Can someone explain what is the reason for using Skolemization, I clearly understand that its the removal of existencial quantifiers, but whats the use? why is keeping existencial quantifiers not good??

Removing existential quantifiers is called Skolemization because it was used by Skolem, probably in proving the LöwenheimSkolem theorem. Similarly, the dual process of removing universal quantifiers is sometimes called Herbrandization, because it's an ingredient in Herbrand's theorem. Removing all quantifiers (by introducing new predicate symbols for all formulas) is sometimes called Morleyization; I'm not actually sure why, but I'll guess Morley used it (before a lot of other people). Whether these transformations of formulas are good depends on what you want to do. Generally, Skolemization is useful in considerations of satisfiability and Herbrandization is useful in the dual considerations of validity. 


For example, Skolemizations (and the dual operation of Herbrandization) are used, prooftheoretically, when one wants "reductions" of first order logic to propositional logic.
In general, the infinitary proofs of the finitary results mentioned above are easy. 


Skolemization, and its dual Herbrandization, can be useful in changing a statement with many quantifiers into a statement with one (nonbounded) existential quantifier. This provides a uniform witness for some property. MetastabilityHere is an important example, called metastability. The following says that a sequence of reals $(x_n)$ is Cauchy.
Now, first we do the following trivial looking manipulation. (Note, $[m,n']:=\{m,\ldots,n'\}$.)
Herbrandize the $n'$ into a function $F(m)$.
Do a similar trivial manipulation.
Skolemize the $m'$ into a functional $M(\varepsilon,F)$.
This formulation is called metastability. This witness $M$ looks quite complicated, and in some sense it is. But $M$ has some advantages. Unlike a rate of convergence, $M$ is quite uniform. For example any increasing sequence $(x_n)$ in between 0 and 1 has a metastable bound of $M(\varepsilon,F) = F^{[1/\varepsilon]}(0)$, i.e. the function $F$ iterated the floor of $1/\varepsilon$ times starting at $0$. For this reason, metastability is useful in proving convergence, for example in Tao's proof of the convergence of multiple ergodic averages. For more on metastability see this blog post.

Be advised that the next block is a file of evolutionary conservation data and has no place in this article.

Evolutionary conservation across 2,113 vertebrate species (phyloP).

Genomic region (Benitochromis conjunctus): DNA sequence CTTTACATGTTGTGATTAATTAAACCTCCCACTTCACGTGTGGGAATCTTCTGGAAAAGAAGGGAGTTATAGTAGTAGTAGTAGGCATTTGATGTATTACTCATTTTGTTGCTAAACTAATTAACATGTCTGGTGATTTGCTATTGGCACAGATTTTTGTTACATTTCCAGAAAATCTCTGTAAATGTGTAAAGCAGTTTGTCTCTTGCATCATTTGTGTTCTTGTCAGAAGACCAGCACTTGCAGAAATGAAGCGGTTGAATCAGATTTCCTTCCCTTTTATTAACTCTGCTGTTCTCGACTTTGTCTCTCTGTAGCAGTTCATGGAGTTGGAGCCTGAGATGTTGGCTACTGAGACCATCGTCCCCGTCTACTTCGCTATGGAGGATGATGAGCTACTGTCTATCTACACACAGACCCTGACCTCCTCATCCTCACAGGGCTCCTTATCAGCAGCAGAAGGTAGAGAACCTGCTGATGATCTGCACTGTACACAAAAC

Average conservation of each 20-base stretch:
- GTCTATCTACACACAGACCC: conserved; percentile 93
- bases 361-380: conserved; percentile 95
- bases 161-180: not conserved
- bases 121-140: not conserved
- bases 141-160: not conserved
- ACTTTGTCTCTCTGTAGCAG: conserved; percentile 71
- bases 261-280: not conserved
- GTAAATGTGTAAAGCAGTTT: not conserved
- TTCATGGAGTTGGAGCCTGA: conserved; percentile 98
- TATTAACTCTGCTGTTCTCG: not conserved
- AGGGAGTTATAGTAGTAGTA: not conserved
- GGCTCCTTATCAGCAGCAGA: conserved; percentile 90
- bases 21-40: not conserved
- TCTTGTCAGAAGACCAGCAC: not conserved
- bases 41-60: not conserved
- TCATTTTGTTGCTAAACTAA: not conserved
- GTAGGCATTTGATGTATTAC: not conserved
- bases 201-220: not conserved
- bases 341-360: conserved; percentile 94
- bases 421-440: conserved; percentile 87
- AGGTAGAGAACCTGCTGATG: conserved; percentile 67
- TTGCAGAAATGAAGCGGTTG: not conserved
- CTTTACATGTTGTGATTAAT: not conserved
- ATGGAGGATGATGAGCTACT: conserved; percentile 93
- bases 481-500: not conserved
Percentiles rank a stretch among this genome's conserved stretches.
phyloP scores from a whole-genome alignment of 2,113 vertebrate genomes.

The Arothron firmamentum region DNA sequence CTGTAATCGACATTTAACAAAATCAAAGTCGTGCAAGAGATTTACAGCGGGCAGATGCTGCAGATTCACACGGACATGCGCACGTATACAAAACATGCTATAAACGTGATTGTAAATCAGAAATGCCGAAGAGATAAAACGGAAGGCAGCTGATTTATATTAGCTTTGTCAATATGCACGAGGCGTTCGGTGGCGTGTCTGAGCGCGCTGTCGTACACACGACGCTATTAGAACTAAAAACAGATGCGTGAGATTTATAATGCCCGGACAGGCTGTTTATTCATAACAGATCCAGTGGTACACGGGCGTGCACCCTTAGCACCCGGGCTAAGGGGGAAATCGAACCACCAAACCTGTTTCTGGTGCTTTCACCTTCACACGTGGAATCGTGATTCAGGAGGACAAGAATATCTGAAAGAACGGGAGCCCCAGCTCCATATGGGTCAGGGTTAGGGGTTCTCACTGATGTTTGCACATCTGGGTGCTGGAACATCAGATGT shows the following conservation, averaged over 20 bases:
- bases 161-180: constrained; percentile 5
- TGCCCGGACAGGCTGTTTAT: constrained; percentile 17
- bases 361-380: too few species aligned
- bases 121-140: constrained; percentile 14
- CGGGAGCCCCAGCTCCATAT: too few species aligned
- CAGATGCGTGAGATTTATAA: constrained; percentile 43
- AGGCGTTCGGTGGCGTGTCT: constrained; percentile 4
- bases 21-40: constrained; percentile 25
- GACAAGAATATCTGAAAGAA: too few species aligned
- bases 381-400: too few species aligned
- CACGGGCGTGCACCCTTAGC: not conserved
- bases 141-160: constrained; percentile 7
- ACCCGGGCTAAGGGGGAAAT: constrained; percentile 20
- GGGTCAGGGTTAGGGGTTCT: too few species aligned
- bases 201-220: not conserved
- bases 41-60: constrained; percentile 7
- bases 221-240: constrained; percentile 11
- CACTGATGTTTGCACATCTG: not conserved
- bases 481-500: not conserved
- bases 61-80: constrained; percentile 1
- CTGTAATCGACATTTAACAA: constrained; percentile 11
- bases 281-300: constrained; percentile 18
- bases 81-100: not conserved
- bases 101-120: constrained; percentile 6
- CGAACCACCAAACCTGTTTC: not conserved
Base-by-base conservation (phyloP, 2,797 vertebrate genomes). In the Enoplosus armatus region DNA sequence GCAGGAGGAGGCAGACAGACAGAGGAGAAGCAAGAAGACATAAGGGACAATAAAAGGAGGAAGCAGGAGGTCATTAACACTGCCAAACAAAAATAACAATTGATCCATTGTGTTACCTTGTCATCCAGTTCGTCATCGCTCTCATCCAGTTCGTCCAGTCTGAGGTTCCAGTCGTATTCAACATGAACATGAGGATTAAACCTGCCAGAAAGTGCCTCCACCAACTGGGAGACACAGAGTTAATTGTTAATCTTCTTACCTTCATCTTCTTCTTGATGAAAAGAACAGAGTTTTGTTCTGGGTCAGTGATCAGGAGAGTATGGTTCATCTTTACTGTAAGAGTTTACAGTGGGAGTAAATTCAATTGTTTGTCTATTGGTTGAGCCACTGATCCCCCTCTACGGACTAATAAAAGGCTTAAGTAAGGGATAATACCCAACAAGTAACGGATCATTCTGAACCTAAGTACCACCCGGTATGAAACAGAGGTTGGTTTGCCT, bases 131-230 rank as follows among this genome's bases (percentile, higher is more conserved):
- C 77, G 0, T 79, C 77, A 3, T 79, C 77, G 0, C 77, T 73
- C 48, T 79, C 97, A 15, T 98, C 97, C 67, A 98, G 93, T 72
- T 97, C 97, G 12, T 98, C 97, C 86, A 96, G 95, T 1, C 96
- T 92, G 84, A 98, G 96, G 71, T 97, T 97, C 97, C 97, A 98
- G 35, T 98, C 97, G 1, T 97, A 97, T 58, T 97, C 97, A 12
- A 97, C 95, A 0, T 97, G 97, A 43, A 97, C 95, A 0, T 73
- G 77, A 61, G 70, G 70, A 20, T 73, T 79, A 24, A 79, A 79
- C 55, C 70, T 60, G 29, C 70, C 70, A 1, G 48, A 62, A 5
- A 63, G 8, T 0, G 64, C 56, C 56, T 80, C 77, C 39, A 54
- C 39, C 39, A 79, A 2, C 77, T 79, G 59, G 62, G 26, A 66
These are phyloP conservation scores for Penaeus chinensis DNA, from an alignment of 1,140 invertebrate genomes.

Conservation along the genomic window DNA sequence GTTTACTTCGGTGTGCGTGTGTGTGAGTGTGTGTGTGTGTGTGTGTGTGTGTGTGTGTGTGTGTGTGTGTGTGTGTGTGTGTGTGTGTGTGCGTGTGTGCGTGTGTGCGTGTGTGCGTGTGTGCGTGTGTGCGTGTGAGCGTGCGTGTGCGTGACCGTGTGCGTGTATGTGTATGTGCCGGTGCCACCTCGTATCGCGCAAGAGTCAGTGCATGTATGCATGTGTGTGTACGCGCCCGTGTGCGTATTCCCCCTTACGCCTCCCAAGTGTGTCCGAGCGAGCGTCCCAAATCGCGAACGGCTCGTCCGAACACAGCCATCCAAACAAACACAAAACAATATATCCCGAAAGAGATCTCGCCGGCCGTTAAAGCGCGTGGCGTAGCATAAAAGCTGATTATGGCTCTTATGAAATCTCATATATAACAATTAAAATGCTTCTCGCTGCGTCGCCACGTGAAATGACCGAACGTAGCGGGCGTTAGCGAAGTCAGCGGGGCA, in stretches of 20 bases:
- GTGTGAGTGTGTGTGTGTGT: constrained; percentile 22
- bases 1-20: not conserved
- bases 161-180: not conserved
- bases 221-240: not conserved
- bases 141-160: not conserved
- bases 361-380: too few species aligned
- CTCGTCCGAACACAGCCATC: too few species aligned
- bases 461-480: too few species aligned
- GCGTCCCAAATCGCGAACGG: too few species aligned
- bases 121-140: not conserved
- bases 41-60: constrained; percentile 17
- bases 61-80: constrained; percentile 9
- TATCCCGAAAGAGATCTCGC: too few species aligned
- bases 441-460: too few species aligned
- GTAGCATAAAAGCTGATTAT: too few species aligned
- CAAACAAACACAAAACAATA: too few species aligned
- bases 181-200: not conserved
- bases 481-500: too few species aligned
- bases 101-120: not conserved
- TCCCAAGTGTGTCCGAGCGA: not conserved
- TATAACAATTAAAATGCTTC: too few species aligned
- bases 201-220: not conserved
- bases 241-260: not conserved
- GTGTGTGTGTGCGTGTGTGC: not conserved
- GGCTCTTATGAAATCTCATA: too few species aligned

Somewhat related to Jason Rute's answer: suppose you give me a formula, say $\varphi\equiv\forall x\exists y\theta(x, y)$ where $\theta$ is quantifier free. Skolemization gives me a way to think about the complexity of $\varphi$ being true: how complicated must a Skolem function for $\varphi$ be? For example, consider the formula "For every $x$ there is a $y$ such that EITHER $\Phi_x(x)$ halts in exactly $y$ many stages, OR $y=0$ and $\Phi_x(x)$ never halts." This is clearly a true sentence; however, any Skolem function for it must be equivalent to the Halting problem. So the formula is not "recursively true." (Note that in the above example, our underlying structure is the natural numbers with $+$ and $\times$. In general, we either need to look at copies of a given structure with domain $\omega$, or adopt some other notion of effectiveness which treats a broader class of structures.) There are now a bunch of interesting directions one can go with this! We could try to formalize the notion of "recursively true"; depending what aesthetic we bring to the table, this could lead to an intuitionistic logic, or to something like Reverse Mathematics. We could look at set of true $\Pi^0_2$ (or beyond) sentences of arithmetic, partially preordered by "every Skolem function for $\varphi_1$ computes a Skolem function for $\varphi_2$" (or other partial preorders with the sameish motivation, for example the 'degrees of provability' http://projecteuclid.org/download/pdfview_1/euclid.ndjfl/1352383227). We could focus on some particular sentence of interest, and try to understand the family of Skolem functions associated to it. We could move one type higher  to secondorder statements like "For every set $X\subseteq\mathbb{N}$, there is a set $Y\subseteq\mathbb{N}$ such that if $X$ codes an infinite linear order then $Y$ codes an infinite ascending sequence or an infinite descending sequence in $X$" and look at the descriptive settheoretic complexity of the associated higherorder Skolem functions. Or any number of other approaches I haven't thought of! The bottom line for me: Skolemization lets us turn a statement which may be false or true into a statement which may be false or may be true with a certain complexity; and this makes things infinitely more fascinating, at least for me!